Celebrating Canada’s 150th with Eyes Wide Open

By Jay Menard

It’s not been perfect getting here. In fact, it’s downright horrible for a lot of people. But I’m still going to celebrate Canada’s 150th birthday today — with open eyes and an open heart — because I’m proud of who were are.

And I’m even more hopeful for who we can become.

I’m going to celebrate and I’m not going to ask for forgiveness for doing so. I also completely understand those who choose to denounce the celebrations — and I appreciate and support those reasons.

But I guess I don’t see a celebration of this nature as being a validation of everything that’s come before it. Instead, it’s a benchmark along a much longer path towards securing a better future for everyone.

Yes, that includes reconciliation. Yes, that includes looking at our past, acknowledging our mistakes, acknowledging that some of those “mistakes” weren’t mistakes at all, but rather callous and even willfully genocidal in nature. That’s why I hope the reoccupation teepee set up at Parliament Hill becomes a permanent fixture. Or permanent until we can come to a mutually beneficial settlement on land claims, broken treaty promises, and governance rights.

And that includes recognizing that even today, in a so-called enlightened time, we have significant social challenges. We’re not perfect.

Unlike our neighbours to the south and its Melting Pot mentality, I believe our country’s strength comes from the fact that we are a cultural mosaic. You can’t define what it means to be Canadian, because there are so many different ways to be Canadian. From west to east; north to south we are a collection of different languages, dialects, traditions, and cultures. And we’ve only been strengthened

That’s why I hope we can get past a point where the primary definer of the value (or lack thereof) is predicated on sex, colour, age, or any other identifier. As Martin Luther King, Jr. stated, “I look to a day when people will not be judged by the colour of their skin, but by the content of their character.”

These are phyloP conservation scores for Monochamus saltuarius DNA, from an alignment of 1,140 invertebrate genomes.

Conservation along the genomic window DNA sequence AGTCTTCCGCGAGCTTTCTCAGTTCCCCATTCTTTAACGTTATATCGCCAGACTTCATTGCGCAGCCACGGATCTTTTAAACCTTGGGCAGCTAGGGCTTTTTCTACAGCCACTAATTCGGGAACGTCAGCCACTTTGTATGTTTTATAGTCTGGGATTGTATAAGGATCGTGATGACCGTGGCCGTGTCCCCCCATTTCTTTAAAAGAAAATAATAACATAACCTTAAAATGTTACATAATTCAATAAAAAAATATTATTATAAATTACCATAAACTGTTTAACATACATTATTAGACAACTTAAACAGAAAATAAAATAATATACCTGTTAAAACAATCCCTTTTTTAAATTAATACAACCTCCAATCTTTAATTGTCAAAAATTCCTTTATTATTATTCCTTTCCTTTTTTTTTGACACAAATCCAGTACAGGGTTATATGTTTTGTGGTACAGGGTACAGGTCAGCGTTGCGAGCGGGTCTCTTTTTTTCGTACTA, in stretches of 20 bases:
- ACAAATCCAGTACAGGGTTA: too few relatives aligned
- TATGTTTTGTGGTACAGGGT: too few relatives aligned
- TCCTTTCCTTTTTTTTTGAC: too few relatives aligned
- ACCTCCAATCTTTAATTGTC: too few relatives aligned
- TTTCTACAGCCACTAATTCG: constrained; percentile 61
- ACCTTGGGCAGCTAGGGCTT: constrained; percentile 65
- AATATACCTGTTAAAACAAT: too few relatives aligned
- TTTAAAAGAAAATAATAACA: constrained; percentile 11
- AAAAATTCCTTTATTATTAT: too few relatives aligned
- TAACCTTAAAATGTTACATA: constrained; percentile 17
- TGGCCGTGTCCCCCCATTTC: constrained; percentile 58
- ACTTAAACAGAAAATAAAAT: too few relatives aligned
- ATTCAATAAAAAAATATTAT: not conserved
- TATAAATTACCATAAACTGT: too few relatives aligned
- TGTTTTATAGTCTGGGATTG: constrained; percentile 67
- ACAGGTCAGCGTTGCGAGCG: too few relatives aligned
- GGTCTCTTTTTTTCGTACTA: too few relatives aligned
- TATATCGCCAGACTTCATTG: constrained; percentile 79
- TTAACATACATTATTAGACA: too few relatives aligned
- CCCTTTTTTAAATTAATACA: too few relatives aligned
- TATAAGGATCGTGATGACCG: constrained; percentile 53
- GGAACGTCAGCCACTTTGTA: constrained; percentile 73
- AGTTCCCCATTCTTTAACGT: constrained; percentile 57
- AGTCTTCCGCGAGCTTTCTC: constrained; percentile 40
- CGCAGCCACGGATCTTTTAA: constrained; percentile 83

I look forward to a day where people won’t take offense to a white, CIS-gendered male quoting such a powerful statement. And I look forward to a day when we’re colour-blind to content — where the value of the idea alone is weighted based on its quality, not by the sex, gender identity, colour, race, religion, or political affiliation of the person who uttered it. I look forward to a Canada where we actually lift up and listen to each other’s voices — not merely tear them down because of things beyond our control — like age, sex, gender, religion, and colour.

I also worry that day won’t come. I see a Canada that’s increasingly fragmented — polarized socially and politically. I see a Canada where both left and right-wing, self-professed “advocates” and “progressives” use the same tactics to suppress dissent, spread misinformation, and focus on only their own agendas.

I see a Canada where there’s a lot of dirty pool being played. And I see a Canada where few realize this isn’t a game.

But I come back to a celebration of hope and promise. We have people who are passionate about Canada, who have views of how to make it better. We have talented, intelligent people from all walks of life, young and old, able-bodied and not, across all races, cultures, sexes, and genders, who want to contribute — and we have an appreciation of the barriers that we’ve put up over the past 150 years that prevents people from having equitable access to society.

We have hope. We have a country that, by and large, is pretty darn good. We have a country to which people flock; not a country from which people flee. We have a country that has a solid foundation, but more than a few flaws. And we have an opportunity and, I believe, a willingness to get better.

It’s not enough to blow out the candles and make a wish. We need to take action, as a society. And we haven’t been good about that. We sign pledges without living up to the spirit of those agreements. We elect politicians who promise action, but then tolerate them rolling back those promises as “part of the game.” We have leaders who talk about inclusion and community, but then resort to the same tricks, games, and patronage-based system that’s been a part of our society too long.

Still, we have a country that’s worthy of celebration — not in the way of a “crossing the finish line” celebration, but like a birthday. Another year, filled with some ups and some downs. It’s not a celebration of perfection, but a recognition of the process, how far we’ve come, and how much further we have to go.

That’s why I proudly celebrate Canada’s 150. Not blindly, not ignorantly, and not oblivious to what’s wrong, but one that tempers that knowledge with an appreciation of what we’re doing right — and, hopefully, where we’ll go in the future.

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